Javidnameh

If you're a woman and you don't have a chador, then the first thing you have to do when you get to the tomb of the King of Lamps in Shiraz is to get one. I, not knowing this, got out of the cab, took in the sight of the blue dome dangling above the dirt-colored streets of old Shiraz and marched straight to the gate.

“Khanum,” the guard said, “you need a chador.”

“I don't have one.”

“Get one from there.”

“There” turned out to be the bookstore; a plain building to the left of the gate with windows covered in announcements of newly arrived items: Khomeini's speeches, the entire Quran on a poster. “There” also happened to be closed.

So I stood waiting in the afternoon sun, watching people coming and going. The tomb of Shah Cheragh in Shiraz is a pilgrimage site situated in a circular square where the sight of pick up trucks carrying blackened pots the size of my living room for cooking nazri food is rather common. The shrine itself is surrounded by small shops, a bazaar, and street vendors, one of whom was a guy carrying a tiny bird in a cage. For a mere 200 tomans, the bird would pick out a faal-e Hafez for you with its tiny beak.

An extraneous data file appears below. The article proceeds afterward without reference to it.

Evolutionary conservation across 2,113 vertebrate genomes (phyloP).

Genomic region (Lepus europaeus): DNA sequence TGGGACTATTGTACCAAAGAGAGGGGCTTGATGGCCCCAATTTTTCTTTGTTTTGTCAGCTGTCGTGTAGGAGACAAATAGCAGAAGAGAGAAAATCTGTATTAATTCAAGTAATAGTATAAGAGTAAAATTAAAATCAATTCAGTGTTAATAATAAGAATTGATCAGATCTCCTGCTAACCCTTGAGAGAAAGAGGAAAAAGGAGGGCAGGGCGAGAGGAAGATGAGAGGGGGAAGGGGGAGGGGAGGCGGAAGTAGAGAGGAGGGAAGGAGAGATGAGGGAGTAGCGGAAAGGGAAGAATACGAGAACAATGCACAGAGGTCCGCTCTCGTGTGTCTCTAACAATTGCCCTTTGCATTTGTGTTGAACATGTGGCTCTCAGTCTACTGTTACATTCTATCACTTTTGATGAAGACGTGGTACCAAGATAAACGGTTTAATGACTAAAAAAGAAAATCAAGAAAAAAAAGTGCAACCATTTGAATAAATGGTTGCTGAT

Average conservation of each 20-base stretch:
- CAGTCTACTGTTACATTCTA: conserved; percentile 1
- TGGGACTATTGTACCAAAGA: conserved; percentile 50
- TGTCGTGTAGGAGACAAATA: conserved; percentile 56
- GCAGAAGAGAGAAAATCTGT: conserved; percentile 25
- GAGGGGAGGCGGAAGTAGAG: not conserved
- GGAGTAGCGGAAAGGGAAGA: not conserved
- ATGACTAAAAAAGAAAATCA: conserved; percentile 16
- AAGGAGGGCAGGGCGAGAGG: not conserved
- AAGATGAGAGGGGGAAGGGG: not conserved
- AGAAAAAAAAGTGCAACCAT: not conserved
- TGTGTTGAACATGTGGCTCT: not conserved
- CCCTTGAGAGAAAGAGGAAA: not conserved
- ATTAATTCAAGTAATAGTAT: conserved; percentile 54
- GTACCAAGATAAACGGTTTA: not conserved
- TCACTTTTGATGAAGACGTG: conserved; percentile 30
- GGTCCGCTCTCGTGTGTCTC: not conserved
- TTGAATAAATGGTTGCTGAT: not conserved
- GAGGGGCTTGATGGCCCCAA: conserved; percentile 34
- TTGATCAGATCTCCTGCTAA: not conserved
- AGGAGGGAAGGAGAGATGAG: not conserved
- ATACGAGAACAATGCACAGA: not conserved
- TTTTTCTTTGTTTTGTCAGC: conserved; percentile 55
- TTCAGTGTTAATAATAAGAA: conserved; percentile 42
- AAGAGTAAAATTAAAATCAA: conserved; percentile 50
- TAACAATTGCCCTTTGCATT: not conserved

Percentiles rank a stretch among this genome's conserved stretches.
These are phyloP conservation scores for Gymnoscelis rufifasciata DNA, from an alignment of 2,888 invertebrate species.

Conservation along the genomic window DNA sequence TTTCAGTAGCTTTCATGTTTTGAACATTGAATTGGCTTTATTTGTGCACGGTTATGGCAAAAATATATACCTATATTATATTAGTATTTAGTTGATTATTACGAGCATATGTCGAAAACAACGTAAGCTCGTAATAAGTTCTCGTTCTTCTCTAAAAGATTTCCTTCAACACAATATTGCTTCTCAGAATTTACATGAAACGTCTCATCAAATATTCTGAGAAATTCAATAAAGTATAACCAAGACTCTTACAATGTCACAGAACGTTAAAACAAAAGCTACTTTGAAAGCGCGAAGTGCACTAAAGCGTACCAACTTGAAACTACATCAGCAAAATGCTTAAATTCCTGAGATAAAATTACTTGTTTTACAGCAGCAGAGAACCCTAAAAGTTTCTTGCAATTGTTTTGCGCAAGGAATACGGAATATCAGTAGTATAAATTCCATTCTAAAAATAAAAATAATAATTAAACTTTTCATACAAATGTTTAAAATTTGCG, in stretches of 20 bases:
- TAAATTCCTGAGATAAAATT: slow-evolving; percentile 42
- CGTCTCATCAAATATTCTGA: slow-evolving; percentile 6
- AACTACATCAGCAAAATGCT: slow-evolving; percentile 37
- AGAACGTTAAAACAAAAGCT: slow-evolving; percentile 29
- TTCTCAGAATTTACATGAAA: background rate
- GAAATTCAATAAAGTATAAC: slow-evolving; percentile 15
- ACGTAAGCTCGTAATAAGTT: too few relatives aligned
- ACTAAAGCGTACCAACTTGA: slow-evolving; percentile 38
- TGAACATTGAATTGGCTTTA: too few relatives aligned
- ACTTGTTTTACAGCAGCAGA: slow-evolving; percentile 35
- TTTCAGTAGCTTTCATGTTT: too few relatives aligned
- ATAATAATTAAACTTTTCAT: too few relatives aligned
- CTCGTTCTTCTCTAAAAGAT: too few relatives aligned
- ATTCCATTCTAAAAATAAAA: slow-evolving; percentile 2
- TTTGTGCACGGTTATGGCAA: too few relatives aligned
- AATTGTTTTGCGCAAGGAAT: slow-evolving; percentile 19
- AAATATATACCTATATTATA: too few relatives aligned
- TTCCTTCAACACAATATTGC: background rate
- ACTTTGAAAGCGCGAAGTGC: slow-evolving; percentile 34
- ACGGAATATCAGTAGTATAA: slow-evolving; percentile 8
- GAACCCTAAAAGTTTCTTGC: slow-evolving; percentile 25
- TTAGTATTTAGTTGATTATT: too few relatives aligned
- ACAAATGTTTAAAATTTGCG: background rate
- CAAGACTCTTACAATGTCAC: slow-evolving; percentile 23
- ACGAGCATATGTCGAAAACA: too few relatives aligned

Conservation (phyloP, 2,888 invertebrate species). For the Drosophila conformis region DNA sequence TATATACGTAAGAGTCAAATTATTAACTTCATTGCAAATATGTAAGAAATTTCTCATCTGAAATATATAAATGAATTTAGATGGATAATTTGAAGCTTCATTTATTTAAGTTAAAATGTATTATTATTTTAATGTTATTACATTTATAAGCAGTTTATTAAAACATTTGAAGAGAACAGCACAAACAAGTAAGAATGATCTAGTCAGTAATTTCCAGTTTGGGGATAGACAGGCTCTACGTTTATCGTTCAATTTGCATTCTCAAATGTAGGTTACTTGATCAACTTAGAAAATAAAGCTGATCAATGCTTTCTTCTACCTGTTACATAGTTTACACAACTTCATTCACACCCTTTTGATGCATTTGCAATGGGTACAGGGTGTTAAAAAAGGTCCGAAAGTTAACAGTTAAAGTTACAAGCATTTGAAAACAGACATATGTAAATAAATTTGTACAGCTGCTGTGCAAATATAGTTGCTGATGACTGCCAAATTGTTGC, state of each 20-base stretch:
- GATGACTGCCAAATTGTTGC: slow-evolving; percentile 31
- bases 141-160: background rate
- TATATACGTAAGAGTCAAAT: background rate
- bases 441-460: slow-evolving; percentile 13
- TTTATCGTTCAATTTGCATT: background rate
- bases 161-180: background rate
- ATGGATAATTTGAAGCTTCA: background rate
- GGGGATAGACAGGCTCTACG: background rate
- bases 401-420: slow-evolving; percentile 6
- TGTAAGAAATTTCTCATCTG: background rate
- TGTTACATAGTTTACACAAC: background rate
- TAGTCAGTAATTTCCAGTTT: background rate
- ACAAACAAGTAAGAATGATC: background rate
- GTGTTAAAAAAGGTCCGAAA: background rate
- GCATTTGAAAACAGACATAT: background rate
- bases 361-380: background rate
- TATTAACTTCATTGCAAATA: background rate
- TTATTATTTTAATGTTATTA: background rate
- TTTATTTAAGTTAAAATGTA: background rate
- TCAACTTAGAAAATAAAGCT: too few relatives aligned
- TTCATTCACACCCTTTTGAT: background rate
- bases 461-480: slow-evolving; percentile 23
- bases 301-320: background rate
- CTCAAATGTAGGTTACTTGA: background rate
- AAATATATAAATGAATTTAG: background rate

People come from all over the area to visit the shrine and ask for favors from the brother of Imam Reza, Musa, kissing the large gate on their way in or out. I, on the other hand, was not here to see Musa's tomb nor to ask him for any favors. I was here in search of another grave, the grave of the father of a friend. The bookstore finally opens and people attack it.

There is a rush to get in and buy Qurans, pictures of Prophet Mohammad baring his right shoulder at the tender age of 17, and books of prayers. I walk in with the crowd and go to a guy who upon my asking, hands me a black chador, which I drape lazily over my head and the large book bag holding my camera. I gather the chador in the middle and tuck it under my armpit: I am ready to go in. Click image

I pass the guard, pass through the much kissed gates, through the foyer covered in tiled poems, and into the courtyard. The mirror-covered shrine is to my right, where people are coming in and going out, giving their shoes and receiving them. I go up the two steps leading to the front porch (and thus main entrance) of the tomb and am hit by the smell of feet oozing out of the make-shift shoe reception room. Give the shoes, receive a little token indicating their existence, pull on the slipping chador falling off my head, and turn around.

Where do I begin to look for the grave of someone whose name I do not know, nor the date of his death? There are people walking in and out of the shrine, people sitting on the carpet-covered floor of the porch, children running around. I ask a random passerby where the graves are and he shrugs, directing me to a room across from where I am standing. “Ask him, he knows.”